For the past couple of months, I had been exploring the Mongolian language, learning about the rather interesting phonology system, the vowel harmony it sort of shares in common with some of the Turkic languages, and perhaps a bit of the writing system, Mongol bichig, which is probably one of the few writing systems today that write from top to bottom, then left to right (alongside scripts like Manchu and Oirat). There is the Cyrillic alphabet which entered major use since 1946, but there is just something unique with Mongol bichig that rings Mongolian.
But there was this curious part of Mongolian which captivated me. The writing system and some pronunciation bits aside, the concept of the “fleeting-n”, or more technically speaking, the “hidden-n declension”, was a grammatical rule which stumped me when learning about how case endings worked in Mongolian. Poking around coursebooks revealed few details, but there was this paper which I found that made me realise this rule has its origins rooted in history.
So, what is this “fleeting-n” I have been mentioning? Take ямаа (/jama/, goat) for example. An example of that word in the genitive is ямааны мах (/jamaniː max/, goat meat, or meat of goat). Looking back at the genitive declension patterns reveals something weird, however:
- -н (n) is added to all words which end with a diphthong or ий (ii).
- -ы (i) is added to back vowel words ending in -н (n).
- -ий (ii) is added to front vowel words ending in н (n).
- -ийн (iin) is added to front vowel words ending in short vowels or consonants (except those ending in н), and to back vowel words ending in ж, ч, ш, г, ь, и, and the short vowel will be dropped.
- -ын (in) is added to all other back vowel words ending with short vowels or other consonants (except those ending in н).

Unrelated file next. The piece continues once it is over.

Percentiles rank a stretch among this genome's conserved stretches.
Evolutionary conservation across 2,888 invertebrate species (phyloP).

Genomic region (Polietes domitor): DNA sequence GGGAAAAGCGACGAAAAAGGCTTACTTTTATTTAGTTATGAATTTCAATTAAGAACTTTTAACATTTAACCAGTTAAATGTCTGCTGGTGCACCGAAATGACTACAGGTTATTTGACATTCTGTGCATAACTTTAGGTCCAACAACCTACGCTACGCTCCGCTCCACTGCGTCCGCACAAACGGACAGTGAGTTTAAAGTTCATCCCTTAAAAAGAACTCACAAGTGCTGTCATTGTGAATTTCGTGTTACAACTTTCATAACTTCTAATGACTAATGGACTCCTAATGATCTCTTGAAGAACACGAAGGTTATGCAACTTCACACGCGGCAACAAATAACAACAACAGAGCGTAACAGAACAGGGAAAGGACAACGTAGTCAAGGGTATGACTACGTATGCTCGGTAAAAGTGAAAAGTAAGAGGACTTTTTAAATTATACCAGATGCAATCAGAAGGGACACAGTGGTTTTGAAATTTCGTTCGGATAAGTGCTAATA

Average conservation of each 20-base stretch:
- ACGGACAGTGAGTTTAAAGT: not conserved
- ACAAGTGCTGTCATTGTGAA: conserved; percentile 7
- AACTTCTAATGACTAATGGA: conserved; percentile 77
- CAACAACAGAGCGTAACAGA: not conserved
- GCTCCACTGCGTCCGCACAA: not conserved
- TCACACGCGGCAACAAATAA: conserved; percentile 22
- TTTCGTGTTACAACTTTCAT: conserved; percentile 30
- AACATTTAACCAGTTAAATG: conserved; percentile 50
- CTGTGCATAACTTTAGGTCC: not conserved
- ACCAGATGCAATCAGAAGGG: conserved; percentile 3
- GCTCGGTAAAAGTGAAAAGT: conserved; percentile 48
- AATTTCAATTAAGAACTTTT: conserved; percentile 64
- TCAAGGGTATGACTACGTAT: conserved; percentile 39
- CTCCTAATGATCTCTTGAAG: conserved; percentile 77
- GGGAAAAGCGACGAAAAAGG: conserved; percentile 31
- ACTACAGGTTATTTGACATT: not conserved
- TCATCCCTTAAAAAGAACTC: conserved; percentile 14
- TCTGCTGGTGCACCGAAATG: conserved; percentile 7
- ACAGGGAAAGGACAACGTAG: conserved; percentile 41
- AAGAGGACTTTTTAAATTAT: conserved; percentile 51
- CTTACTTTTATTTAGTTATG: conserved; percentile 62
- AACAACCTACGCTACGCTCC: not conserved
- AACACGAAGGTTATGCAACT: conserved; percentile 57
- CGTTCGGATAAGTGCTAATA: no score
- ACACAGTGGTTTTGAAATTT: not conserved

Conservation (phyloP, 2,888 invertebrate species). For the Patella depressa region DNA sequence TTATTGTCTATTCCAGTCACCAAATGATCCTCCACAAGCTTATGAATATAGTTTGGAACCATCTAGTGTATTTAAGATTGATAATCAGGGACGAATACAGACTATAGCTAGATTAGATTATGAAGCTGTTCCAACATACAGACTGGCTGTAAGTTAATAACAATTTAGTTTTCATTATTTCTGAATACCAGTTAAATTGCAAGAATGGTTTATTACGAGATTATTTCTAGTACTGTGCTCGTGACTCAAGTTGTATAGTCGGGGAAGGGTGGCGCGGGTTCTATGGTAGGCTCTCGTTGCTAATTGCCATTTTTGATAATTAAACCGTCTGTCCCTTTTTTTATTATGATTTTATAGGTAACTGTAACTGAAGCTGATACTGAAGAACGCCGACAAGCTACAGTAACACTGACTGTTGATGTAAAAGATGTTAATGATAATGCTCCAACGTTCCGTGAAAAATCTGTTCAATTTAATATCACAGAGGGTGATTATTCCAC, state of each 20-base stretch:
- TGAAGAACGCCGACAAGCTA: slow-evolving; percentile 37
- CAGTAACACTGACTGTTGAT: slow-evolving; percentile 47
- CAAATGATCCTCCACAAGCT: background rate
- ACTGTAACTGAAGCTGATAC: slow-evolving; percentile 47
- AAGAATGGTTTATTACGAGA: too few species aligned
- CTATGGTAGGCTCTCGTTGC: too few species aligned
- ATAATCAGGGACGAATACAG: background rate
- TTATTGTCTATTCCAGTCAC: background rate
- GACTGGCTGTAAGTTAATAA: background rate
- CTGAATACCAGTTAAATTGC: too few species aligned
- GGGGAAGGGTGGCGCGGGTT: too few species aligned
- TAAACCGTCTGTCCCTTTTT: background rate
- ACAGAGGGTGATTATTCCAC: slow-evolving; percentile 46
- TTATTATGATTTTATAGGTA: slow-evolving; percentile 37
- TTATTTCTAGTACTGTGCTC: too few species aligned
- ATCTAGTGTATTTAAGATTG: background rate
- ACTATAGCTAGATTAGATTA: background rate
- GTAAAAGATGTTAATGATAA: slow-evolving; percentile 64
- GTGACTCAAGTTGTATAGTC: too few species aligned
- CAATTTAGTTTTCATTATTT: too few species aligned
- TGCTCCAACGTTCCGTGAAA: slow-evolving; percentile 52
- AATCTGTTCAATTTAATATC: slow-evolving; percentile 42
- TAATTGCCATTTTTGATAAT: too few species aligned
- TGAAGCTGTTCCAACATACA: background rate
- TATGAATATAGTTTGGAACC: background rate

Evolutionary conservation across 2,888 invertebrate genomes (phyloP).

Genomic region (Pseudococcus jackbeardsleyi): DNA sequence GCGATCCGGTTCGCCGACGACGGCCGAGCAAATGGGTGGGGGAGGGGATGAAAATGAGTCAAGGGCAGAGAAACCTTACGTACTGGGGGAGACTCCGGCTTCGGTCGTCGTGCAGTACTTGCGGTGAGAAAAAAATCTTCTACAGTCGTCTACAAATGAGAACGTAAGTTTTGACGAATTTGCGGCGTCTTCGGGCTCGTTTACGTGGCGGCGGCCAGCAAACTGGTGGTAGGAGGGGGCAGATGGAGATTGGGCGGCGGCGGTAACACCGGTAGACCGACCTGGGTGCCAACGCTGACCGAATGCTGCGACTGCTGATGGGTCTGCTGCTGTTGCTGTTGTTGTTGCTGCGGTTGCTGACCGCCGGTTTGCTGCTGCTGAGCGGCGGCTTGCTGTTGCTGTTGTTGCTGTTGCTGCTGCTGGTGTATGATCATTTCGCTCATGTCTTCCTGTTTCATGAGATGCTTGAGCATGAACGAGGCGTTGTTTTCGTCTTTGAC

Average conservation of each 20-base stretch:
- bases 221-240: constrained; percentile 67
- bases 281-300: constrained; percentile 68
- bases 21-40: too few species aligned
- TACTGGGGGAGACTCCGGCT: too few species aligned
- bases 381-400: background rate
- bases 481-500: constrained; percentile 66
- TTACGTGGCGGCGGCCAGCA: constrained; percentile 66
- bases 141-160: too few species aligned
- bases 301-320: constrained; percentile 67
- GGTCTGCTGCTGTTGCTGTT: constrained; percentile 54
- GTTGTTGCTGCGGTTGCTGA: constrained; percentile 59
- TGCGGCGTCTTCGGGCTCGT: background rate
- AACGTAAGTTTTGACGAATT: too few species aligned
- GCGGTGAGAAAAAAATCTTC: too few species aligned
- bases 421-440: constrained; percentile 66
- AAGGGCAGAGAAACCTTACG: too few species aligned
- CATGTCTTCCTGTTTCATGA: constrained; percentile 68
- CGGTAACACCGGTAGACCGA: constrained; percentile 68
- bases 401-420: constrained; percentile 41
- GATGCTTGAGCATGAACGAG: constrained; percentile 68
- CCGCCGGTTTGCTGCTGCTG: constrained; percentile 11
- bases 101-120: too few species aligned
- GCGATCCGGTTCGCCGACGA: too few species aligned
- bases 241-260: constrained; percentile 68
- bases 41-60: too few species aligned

- -гийн (giin) is added to all front and back vowel word ending with long vowels.
We find that ямаа follows the second rule, but yet it does not reveal the -н until the root word is declined. This phenomenon is thus termed, the “hidden-n declension”. So what is going on here?
My initial guess was something in the dialect of Mongolian most learners are exposed to. After all, Mongolian is generally split into many different variants spoken throughout Mongolia and Inner Mongolia. Some digging around lead towards realising that Khalkha Mongolian is the version of Mongolian used in schools, and the dominant form of Mongolian. The first result I landed on came to be this paper:
It discussed the various words ending in the nasal consonants like /n/, which also mentioned how this fleeting-n appears before the case markers for the genitive, dative, and ablative cases, as well as a plural suffix, and other postpositions. It seems that even recently, no linguists have agreed on the functions of this fleeting-n (mentioned in the paper as an unstable n-stem). Some have suggested that it does not really serve any grammatical function, but as an empty morpheme. Others have suggested that this “n” plays some grammatical function which may be too complex for my understanding. However, while this paper discussed at length the significance and possible grammatical theories behind this rule, it did not quite explain why it happens.
Another avenue I tried to explore was the history of Mongolian. There have been several well-written texts in Mongolian throughout history, giving historians and linguists leads to piece together and reconstruct Mongolian as it was probably spoken in the centuries past. This might have generated a bit more leads, like:
Similar patterns may pop up in words for say, “partridge” and “crane”:
However, some words did not appear to show this sort of etymology, but yet follow this hidden-n declension. Consider words like that for “bull”, and even some loanwords like “video”:
There are some 200 words listed on Wiktionary which follow the Mongolian hidden-n declension, all from different noun classes (like animals, objects, concepts etc.), and from various sources like Russian, some Mongolic languages, Persian, and Mandarin Chinese. However, as far as digging goes, this is the deepest I can see, and understand. It seems that the pattern of hidden-n declining words may suggest a more Mongolian-centric pronunciation rule for some cases, but things past this point would just be speculation.
This has undoubtedly been an interesting dive into a specific grammatical rule in Mongolian, one which has lead me down a little road trip on the web, and in some academic papers. I hope this summarises some bits about the rule which some coursebooks do not really go at length with, and also I hope I have summarised my thought process when approaching some curious questions like these.